The fact that Facebook is something of a success and phenomenon won’t come as a surprise to anyone reading the Blog Herald, but the recent mobile growth just might. Apparently they launched some new mobile services, and that sparked this success blog post, with the following message:
People are hungry for interactive mobile features worldwide, and Facebook users are no exception. Usage of our mobile products has grown from 5 million to 15 million active users since the beginning of the year. We have expanded our mobile team and are continuing to make improvements every day.
That by itself is impressive, and the success can probably be put down to the ability to actually interact via your mobile phone, something that isn’t too common, as ReadWriteWeb points out in their story.
Blogs could see the same mobile growth, it’s just a matter of reaching out with content that fits the mobile phone. Sure, you can read traditional blog posts on smartphones, and perhaps even ye olde mobile phone, and if you have a mobile version of your site, via any of the providers or by yourself, it might even be pretty usable. That’s not the real issue here.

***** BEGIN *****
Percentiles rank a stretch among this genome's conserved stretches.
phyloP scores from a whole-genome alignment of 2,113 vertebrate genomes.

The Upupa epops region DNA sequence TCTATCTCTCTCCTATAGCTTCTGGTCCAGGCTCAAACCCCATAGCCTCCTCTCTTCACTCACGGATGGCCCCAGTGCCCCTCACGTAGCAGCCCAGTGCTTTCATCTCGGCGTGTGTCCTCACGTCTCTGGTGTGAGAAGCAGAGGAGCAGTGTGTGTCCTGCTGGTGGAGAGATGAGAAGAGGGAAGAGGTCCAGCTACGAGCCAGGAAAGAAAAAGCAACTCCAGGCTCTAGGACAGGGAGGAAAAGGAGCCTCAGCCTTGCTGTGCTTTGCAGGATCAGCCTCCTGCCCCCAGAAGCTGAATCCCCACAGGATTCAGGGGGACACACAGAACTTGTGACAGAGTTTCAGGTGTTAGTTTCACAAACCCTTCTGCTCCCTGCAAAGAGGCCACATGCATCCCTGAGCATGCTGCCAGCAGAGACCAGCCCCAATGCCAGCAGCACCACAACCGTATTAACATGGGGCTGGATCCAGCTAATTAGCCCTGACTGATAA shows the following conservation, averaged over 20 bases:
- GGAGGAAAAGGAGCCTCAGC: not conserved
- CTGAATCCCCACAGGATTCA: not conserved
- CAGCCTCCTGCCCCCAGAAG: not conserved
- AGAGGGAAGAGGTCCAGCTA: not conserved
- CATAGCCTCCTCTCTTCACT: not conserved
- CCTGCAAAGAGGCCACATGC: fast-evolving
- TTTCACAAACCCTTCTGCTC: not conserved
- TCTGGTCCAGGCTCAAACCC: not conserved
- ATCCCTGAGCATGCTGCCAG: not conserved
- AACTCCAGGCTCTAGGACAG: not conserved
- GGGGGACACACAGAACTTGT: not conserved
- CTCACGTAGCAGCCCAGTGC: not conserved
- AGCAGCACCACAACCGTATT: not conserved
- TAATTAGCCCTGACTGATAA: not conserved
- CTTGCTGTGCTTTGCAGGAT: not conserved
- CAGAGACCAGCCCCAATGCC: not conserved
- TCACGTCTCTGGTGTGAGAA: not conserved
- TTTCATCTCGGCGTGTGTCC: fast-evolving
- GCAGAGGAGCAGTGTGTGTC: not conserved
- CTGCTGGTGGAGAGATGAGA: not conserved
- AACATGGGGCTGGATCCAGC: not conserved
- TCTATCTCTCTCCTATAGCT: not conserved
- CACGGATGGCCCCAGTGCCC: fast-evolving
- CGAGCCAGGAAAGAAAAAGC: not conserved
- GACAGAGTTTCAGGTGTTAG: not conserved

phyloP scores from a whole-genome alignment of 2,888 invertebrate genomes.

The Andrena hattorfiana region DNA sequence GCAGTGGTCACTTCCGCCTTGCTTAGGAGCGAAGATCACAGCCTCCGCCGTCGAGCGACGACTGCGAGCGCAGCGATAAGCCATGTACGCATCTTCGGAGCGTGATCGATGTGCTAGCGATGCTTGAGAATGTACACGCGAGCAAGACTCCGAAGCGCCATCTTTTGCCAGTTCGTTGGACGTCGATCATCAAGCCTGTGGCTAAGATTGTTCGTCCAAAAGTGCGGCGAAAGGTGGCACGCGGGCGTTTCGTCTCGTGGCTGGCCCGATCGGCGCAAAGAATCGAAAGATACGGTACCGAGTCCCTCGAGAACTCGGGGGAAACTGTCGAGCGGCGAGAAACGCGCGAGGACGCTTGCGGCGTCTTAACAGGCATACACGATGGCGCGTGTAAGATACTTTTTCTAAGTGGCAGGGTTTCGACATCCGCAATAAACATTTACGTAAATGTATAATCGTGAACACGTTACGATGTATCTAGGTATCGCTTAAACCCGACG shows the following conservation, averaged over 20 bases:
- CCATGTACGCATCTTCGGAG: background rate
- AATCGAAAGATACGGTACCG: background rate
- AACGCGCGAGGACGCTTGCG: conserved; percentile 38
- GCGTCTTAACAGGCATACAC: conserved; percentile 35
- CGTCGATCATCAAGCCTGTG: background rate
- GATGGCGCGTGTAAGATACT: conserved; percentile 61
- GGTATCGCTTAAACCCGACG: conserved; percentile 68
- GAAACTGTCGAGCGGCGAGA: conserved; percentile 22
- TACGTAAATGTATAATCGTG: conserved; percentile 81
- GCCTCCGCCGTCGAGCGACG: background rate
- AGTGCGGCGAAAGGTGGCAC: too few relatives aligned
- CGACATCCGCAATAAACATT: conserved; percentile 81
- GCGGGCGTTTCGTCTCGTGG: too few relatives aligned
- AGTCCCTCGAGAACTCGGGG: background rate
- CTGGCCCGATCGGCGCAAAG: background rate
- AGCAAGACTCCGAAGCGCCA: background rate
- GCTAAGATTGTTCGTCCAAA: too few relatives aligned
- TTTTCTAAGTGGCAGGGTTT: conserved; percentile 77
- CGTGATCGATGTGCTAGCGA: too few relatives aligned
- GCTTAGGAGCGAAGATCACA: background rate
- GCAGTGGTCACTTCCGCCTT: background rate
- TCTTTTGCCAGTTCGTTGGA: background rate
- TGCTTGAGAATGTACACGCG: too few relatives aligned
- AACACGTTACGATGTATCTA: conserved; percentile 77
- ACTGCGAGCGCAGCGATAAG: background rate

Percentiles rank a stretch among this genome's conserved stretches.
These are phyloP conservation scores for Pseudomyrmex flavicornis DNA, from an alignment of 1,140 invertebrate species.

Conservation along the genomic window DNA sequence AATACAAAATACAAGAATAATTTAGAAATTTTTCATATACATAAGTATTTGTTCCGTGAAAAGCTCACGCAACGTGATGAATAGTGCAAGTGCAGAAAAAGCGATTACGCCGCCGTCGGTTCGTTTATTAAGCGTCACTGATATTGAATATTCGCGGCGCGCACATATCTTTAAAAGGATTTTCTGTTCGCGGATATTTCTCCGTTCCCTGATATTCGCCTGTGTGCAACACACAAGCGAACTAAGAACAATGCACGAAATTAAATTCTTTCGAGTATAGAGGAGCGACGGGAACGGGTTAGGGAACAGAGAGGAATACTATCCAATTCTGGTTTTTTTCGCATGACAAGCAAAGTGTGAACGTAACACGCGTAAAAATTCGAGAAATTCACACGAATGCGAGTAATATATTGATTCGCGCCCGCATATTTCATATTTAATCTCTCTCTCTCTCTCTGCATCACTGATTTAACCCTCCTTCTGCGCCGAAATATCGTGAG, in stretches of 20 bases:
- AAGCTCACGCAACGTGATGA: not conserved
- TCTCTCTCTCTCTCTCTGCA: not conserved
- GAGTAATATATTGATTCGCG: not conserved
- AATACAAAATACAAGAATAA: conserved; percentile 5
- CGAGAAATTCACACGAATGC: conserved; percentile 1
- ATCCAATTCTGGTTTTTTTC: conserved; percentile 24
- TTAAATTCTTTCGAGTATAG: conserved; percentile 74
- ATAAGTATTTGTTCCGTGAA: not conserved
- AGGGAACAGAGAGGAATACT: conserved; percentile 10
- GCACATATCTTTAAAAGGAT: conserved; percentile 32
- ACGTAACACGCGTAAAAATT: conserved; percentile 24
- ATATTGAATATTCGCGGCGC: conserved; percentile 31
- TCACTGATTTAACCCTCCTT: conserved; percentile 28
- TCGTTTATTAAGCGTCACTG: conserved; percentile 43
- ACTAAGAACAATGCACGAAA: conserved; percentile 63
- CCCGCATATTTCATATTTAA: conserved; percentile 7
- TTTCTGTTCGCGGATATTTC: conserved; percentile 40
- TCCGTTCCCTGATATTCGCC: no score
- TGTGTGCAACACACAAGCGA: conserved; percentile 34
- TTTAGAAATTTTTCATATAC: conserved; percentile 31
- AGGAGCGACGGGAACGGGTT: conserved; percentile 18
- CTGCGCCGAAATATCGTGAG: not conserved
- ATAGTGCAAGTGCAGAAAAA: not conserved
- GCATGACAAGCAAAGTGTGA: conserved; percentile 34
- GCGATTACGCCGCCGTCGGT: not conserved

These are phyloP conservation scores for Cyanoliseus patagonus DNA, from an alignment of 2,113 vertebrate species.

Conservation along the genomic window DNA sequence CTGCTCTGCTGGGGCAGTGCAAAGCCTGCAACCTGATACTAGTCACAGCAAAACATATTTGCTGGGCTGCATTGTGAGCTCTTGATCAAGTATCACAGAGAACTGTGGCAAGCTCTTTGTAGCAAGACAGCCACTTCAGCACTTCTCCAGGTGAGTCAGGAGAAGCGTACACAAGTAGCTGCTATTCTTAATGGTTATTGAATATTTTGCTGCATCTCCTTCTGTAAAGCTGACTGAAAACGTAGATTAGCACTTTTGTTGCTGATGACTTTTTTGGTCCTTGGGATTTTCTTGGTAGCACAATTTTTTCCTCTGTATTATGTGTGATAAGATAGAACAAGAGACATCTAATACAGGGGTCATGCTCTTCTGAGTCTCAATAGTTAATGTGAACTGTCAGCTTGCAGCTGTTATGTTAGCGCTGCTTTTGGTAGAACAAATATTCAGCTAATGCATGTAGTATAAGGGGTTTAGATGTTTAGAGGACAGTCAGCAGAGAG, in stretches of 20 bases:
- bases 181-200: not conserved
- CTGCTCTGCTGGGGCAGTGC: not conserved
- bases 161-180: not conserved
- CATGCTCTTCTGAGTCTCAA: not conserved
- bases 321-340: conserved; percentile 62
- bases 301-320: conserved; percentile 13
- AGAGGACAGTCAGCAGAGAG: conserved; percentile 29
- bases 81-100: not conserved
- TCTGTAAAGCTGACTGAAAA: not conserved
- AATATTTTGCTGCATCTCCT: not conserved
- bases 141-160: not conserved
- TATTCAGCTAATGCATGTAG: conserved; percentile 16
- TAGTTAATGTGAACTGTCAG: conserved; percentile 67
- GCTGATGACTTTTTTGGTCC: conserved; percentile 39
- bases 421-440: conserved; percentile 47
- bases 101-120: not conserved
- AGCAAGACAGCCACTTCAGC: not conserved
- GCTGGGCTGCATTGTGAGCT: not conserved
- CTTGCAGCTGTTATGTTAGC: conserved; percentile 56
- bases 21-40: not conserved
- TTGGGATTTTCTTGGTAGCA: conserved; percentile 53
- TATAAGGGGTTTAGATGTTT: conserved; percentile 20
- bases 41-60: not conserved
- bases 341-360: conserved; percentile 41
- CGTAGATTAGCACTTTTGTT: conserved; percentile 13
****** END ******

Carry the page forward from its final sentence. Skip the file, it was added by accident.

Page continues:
There is no doubt in my mind that we will wake up to smaller screens, and start setting up m.domain.com’s all over the place, so that people get used to put an m in front of an URL and get a more mobile version of any site. It’s already happening, problem is, it is happening silently. For blogs, who by itself is a pretty fast and direct medium, to really get ahead in the mobile game, we need to push the mobile sites harder, and make them matter.
In other words, we need to be able to communicate via the mobile sites as well, which includes commenting, and we need to put the material out there for anyone to read on the go.
That’s all technical stuff that we can easily overcome. The hard part is to get your readers to visit your site via their mobile phone as well. So we need to push that too, just like we do with the mammoth RSS feed icons, which really is way more off target than a mobile version of the site to quite a lot of today’s blog readers. They got their mobile phone and know how to use it, but RSS is just some weird techy thing.
Maybe the success of Facebook, along with Twitter and similar, will speed up the mobile web a bit.
Do you read blogs or visit social networks on your mobile?